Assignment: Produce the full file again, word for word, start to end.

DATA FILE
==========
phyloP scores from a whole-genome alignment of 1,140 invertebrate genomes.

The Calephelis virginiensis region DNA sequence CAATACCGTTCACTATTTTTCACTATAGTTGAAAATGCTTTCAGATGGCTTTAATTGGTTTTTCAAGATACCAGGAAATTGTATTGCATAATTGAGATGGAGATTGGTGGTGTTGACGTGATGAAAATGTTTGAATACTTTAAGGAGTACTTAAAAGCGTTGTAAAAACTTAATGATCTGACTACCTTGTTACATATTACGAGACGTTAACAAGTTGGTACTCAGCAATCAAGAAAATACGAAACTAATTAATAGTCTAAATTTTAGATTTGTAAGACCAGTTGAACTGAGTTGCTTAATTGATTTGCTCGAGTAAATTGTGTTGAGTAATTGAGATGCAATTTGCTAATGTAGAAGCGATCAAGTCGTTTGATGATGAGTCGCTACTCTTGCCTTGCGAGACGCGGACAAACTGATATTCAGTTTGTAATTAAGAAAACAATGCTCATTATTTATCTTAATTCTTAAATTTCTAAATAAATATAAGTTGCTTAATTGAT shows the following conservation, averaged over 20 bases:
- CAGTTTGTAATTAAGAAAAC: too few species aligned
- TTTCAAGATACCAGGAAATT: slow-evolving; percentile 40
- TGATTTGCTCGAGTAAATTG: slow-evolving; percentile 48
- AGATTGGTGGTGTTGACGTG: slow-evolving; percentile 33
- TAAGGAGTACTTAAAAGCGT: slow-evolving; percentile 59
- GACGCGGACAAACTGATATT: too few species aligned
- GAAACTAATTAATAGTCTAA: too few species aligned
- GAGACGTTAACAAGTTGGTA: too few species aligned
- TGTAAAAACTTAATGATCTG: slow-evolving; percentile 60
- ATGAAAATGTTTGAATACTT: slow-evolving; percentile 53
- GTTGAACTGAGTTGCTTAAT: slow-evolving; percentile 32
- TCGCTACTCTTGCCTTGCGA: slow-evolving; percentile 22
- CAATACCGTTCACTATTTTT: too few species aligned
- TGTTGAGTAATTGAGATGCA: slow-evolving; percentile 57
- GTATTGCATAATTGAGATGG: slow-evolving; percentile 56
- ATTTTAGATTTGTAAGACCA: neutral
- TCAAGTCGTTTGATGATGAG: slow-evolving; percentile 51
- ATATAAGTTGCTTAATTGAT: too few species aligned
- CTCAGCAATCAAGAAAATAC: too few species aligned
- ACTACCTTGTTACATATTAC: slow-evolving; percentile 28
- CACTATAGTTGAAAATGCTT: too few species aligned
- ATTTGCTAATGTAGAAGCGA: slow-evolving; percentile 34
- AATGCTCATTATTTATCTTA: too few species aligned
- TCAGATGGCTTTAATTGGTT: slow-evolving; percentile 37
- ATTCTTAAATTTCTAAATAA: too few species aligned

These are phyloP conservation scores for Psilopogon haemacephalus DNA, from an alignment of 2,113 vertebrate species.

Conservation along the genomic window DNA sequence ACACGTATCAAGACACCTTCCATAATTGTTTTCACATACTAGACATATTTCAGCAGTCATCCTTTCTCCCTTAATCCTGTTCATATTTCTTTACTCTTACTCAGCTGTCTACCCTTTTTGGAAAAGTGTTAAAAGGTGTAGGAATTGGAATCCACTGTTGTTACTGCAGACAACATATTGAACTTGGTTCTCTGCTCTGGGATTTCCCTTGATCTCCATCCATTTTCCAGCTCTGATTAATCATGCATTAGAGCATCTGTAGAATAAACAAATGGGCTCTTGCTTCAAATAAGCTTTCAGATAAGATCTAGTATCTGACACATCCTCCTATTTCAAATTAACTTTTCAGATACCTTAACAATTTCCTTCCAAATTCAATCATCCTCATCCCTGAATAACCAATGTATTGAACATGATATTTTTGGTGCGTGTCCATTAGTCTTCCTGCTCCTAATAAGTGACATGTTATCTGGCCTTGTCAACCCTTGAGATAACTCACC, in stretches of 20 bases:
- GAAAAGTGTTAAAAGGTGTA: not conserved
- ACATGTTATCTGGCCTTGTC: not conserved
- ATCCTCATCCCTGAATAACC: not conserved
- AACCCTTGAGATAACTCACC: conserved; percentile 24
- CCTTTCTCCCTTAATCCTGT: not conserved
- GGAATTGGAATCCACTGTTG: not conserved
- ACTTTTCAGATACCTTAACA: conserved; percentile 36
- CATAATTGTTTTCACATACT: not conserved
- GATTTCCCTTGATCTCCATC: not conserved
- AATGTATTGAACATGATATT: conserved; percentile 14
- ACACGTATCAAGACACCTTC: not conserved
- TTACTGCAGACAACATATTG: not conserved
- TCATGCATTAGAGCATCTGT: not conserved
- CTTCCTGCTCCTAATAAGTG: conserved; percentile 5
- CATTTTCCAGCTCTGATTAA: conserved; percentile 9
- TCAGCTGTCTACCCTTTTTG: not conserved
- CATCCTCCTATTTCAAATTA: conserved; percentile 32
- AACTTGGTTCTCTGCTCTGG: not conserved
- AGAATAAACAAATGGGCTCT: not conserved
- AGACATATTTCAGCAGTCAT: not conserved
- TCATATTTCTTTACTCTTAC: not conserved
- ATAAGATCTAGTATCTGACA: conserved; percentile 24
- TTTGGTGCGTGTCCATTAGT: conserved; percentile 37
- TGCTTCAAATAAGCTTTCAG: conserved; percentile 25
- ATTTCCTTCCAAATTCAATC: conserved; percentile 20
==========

phyloP scores from a whole-genome alignment of 1,140 invertebrate genomes.

The Calephelis virginiensis region DNA sequence CAATACCGTTCACTATTTTTCACTATAGTTGAAAATGCTTTCAGATGGCTTTAATTGGTTTTTCAAGATACCAGGAAATTGTATTGCATAATTGAGATGGAGATTGGTGGTGTTGACGTGATGAAAATGTTTGAATACTTTAAGGAGTACTTAAAAGCGTTGTAAAAACTTAATGATCTGACTACCTTGTTACATATTACGAGACGTTAACAAGTTGGTACTCAGCAATCAAGAAAATACGAAACTAATTAATAGTCTAAATTTTAGATTTGTAAGACCAGTTGAACTGAGTTGCTTAATTGATTTGCTCGAGTAAATTGTGTTGAGTAATTGAGATGCAATTTGCTAATGTAGAAGCGATCAAGTCGTTTGATGATGAGTCGCTACTCTTGCCTTGCGAGACGCGGACAAACTGATATTCAGTTTGTAATTAAGAAAACAATGCTCATTATTTATCTTAATTCTTAAATTTCTAAATAAATATAAGTTGCTTAATTGAT shows the following conservation, averaged over 20 bases:
- CAGTTTGTAATTAAGAAAAC: too few species aligned
- TTTCAAGATACCAGGAAATT: slow-evolving; percentile 40
- TGATTTGCTCGAGTAAATTG: slow-evolving; percentile 48
- AGATTGGTGGTGTTGACGTG: slow-evolving; percentile 33
- TAAGGAGTACTTAAAAGCGT: slow-evolving; percentile 59
- GACGCGGACAAACTGATATT: too few species aligned
- GAAACTAATTAATAGTCTAA: too few species aligned
- GAGACGTTAACAAGTTGGTA: too few species aligned
- TGTAAAAACTTAATGATCTG: slow-evolving; percentile 60
- ATGAAAATGTTTGAATACTT: slow-evolving; percentile 53
- GTTGAACTGAGTTGCTTAAT: slow-evolving; percentile 32
- TCGCTACTCTTGCCTTGCGA: slow-evolving; percentile 22
- CAATACCGTTCACTATTTTT: too few species aligned
- TGTTGAGTAATTGAGATGCA: slow-evolving; percentile 57
- GTATTGCATAATTGAGATGG: slow-evolving; percentile 56
- ATTTTAGATTTGTAAGACCA: neutral
- TCAAGTCGTTTGATGATGAG: slow-evolving; percentile 51
- ATATAAGTTGCTTAATTGAT: too few species aligned
- CTCAGCAATCAAGAAAATAC: too few species aligned
- ACTACCTTGTTACATATTAC: slow-evolving; percentile 28
- CACTATAGTTGAAAATGCTT: too few species aligned
- ATTTGCTAATGTAGAAGCGA: slow-evolving; percentile 34
- AATGCTCATTATTTATCTTA: too few species aligned
- TCAGATGGCTTTAATTGGTT: slow-evolving; percentile 37
- ATTCTTAAATTTCTAAATAA: too few species aligned

These are phyloP conservation scores for Psilopogon haemacephalus DNA, from an alignment of 2,113 vertebrate species.

Conservation along the genomic window DNA sequence ACACGTATCAAGACACCTTCCATAATTGTTTTCACATACTAGACATATTTCAGCAGTCATCCTTTCTCCCTTAATCCTGTTCATATTTCTTTACTCTTACTCAGCTGTCTACCCTTTTTGGAAAAGTGTTAAAAGGTGTAGGAATTGGAATCCACTGTTGTTACTGCAGACAACATATTGAACTTGGTTCTCTGCTCTGGGATTTCCCTTGATCTCCATCCATTTTCCAGCTCTGATTAATCATGCATTAGAGCATCTGTAGAATAAACAAATGGGCTCTTGCTTCAAATAAGCTTTCAGATAAGATCTAGTATCTGACACATCCTCCTATTTCAAATTAACTTTTCAGATACCTTAACAATTTCCTTCCAAATTCAATCATCCTCATCCCTGAATAACCAATGTATTGAACATGATATTTTTGGTGCGTGTCCATTAGTCTTCCTGCTCCTAATAAGTGACATGTTATCTGGCCTTGTCAACCCTTGAGATAACTCACC, in stretches of 20 bases:
- GAAAAGTGTTAAAAGGTGTA: not conserved
- ACATGTTATCTGGCCTTGTC: not conserved
- ATCCTCATCCCTGAATAACC: not conserved
- AACCCTTGAGATAACTCACC: conserved; percentile 24
- CCTTTCTCCCTTAATCCTGT: not conserved
- GGAATTGGAATCCACTGTTG: not conserved
- ACTTTTCAGATACCTTAACA: conserved; percentile 36
- CATAATTGTTTTCACATACT: not conserved
- GATTTCCCTTGATCTCCATC: not conserved
- AATGTATTGAACATGATATT: conserved; percentile 14
- ACACGTATCAAGACACCTTC: not conserved
- TTACTGCAGACAACATATTG: not conserved
- TCATGCATTAGAGCATCTGT: not conserved
- CTTCCTGCTCCTAATAAGTG: conserved; percentile 5
- CATTTTCCAGCTCTGATTAA: conserved; percentile 9
- TCAGCTGTCTACCCTTTTTG: not conserved
- CATCCTCCTATTTCAAATTA: conserved; percentile 32
- AACTTGGTTCTCTGCTCTGG: not conserved
- AGAATAAACAAATGGGCTCT: not conserved
- AGACATATTTCAGCAGTCAT: not conserved
- TCATATTTCTTTACTCTTAC: not conserved
- ATAAGATCTAGTATCTGACA: conserved; percentile 24
- TTTGGTGCGTGTCCATTAGT: conserved; percentile 37
- TGCTTCAAATAAGCTTTCAG: conserved; percentile 25
- ATTTCCTTCCAAATTCAATC: conserved; percentile 20